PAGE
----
Blog: Shareholder pressure prompts ConAgra palm oil commitment
Katy Askew | 27 August 2014
ConAgra Foods has responded to investor criticism of its palm oil usage by committing to source 100% sustainable palm oil by December 2015.
A shareholder activism campaign spearheaded by Green Century Capital Management and The New York State Comptroller's Office had tabled a proposal on palm oil to be raised at the group's annual stockholder meeting, scheduled to take place later next month.
In exchange for the withdrawal of the proposal, ConAgra said it will adopt a new policy on palm oil as part of its 2014 corporate responsibility report.
"Over the past several years, we've become increasingly aware of the potential social and environmental risks associated with the cultivation, harvesting and processing of palm oil and we have taken steps to improve the sustainability of our palm oil supply chain," ConAgra said. "Though ConAgra is a relatively minor user of palm oil, to help ensure our purchases do not contribute to deforestation of the world's rainforests or negatively impact the comunities that depend on them, we will source 100% of out palm oil from responsible and sustainable sources by December 2015."
While it is commendable that ConAgra has made some concrete commitments on palm oil sourcing, one is left wondering what took so long. Why did it take investor activism to jolt the company into action?
ConAgra is playing catch-up to a number of its industry peers, many of whom have pledged to source sustainable palm oil by the end of this year.
Earlier this year, Mars Inc said that it would build a "fully traceable" palm oil supply chain by the end of 2014, following in the footsteps of the likes of Kellogg, Unilever and General Mills. For its part, Nestle has implemented a policy that "goes beyond" RSPO requirements since 2012.
Ingredients and commodities suppliers have also moved to address the issue. Palm oil supplier Wilmar International has pledged to supply palm oil that has no links to deforestation, Archer Daniels Midland has made progress on using segregated sustainable palm oil for products made at its cocoa ingredients plants, while B2B chocolate group Barry Callebaut has responded to growing demand by ramping up its RSPO-certified offering.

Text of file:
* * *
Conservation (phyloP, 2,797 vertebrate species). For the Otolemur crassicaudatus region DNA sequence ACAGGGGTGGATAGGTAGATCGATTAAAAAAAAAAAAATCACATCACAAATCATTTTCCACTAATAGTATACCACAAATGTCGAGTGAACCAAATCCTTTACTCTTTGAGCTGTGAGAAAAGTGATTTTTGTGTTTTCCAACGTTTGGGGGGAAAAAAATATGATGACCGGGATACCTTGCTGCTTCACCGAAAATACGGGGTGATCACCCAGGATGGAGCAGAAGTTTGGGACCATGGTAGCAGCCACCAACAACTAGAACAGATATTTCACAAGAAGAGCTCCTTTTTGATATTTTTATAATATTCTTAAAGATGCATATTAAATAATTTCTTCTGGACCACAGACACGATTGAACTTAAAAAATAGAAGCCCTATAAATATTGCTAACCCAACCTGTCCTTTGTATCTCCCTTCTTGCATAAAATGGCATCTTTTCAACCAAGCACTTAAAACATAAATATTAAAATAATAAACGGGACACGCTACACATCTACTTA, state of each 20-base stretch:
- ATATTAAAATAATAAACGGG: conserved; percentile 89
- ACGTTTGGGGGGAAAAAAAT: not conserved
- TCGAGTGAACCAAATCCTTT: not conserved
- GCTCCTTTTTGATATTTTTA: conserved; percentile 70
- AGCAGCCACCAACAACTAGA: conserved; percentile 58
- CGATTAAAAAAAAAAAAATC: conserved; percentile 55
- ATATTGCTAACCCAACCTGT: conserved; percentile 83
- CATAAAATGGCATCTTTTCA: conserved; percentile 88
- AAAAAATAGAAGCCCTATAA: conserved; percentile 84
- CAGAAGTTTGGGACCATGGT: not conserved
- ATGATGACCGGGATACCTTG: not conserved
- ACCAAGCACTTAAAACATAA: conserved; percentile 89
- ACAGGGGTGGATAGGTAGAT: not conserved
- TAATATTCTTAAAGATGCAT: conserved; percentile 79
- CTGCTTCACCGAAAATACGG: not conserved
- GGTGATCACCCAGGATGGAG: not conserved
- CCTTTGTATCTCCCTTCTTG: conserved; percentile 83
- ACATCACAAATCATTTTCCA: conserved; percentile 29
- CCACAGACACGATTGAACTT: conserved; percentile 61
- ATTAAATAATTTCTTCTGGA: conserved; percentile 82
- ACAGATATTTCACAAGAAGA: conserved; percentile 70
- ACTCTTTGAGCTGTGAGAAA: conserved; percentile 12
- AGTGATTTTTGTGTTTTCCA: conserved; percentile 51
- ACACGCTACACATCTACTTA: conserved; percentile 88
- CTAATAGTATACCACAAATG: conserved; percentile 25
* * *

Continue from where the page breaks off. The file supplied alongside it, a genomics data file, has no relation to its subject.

It is good news that ConAgra is committing to sustainable palm oil. The negative impact that cultivation can have on the environment and local communities has been well documented.
Any other laggards of the food sector should act quickly to catch up with best in practice standards adopted by industry leaders. Businesses should no longer require a wake up call - be it shareholder activism or criticism from environmental groups - to get the ball rolling and implement measurable policies on palm oil sustainability.
Companies: ConAgra Foods
Food is a small part of the portfolio at PZ Cussons, the UK-based FMCG group better known for brands including Imperial Leather soap and Charles Worthington shampoo. However, the company is a major ol...
Cargill's move to buy Archer Daniels Midland's chocolate business has cleared its last regulatory hurdle after clearance from the European Commission. But Brussels has asked Cargill to offload part of...
- Briefing: How is gluten-free faring in Europe?
- Happy Family CEO on baby and beyond
- BRICs and beyond: Kam Tai's Chinese growth story
- Campbell Soup Co.'s M&A plans should avoid fresh
- 10 things to learn: Campbell's plans for growth
- Post, TreeHouse "in talks over ConAgra own-label"
- Lactalis surpasses Danone on dairy league table
- Mondelez Mexico investment to hit 600 US jobs
- Brownes Dairy owner Archer Capital "eyes sale"
- Lindt adds Hello Bites to US portfolio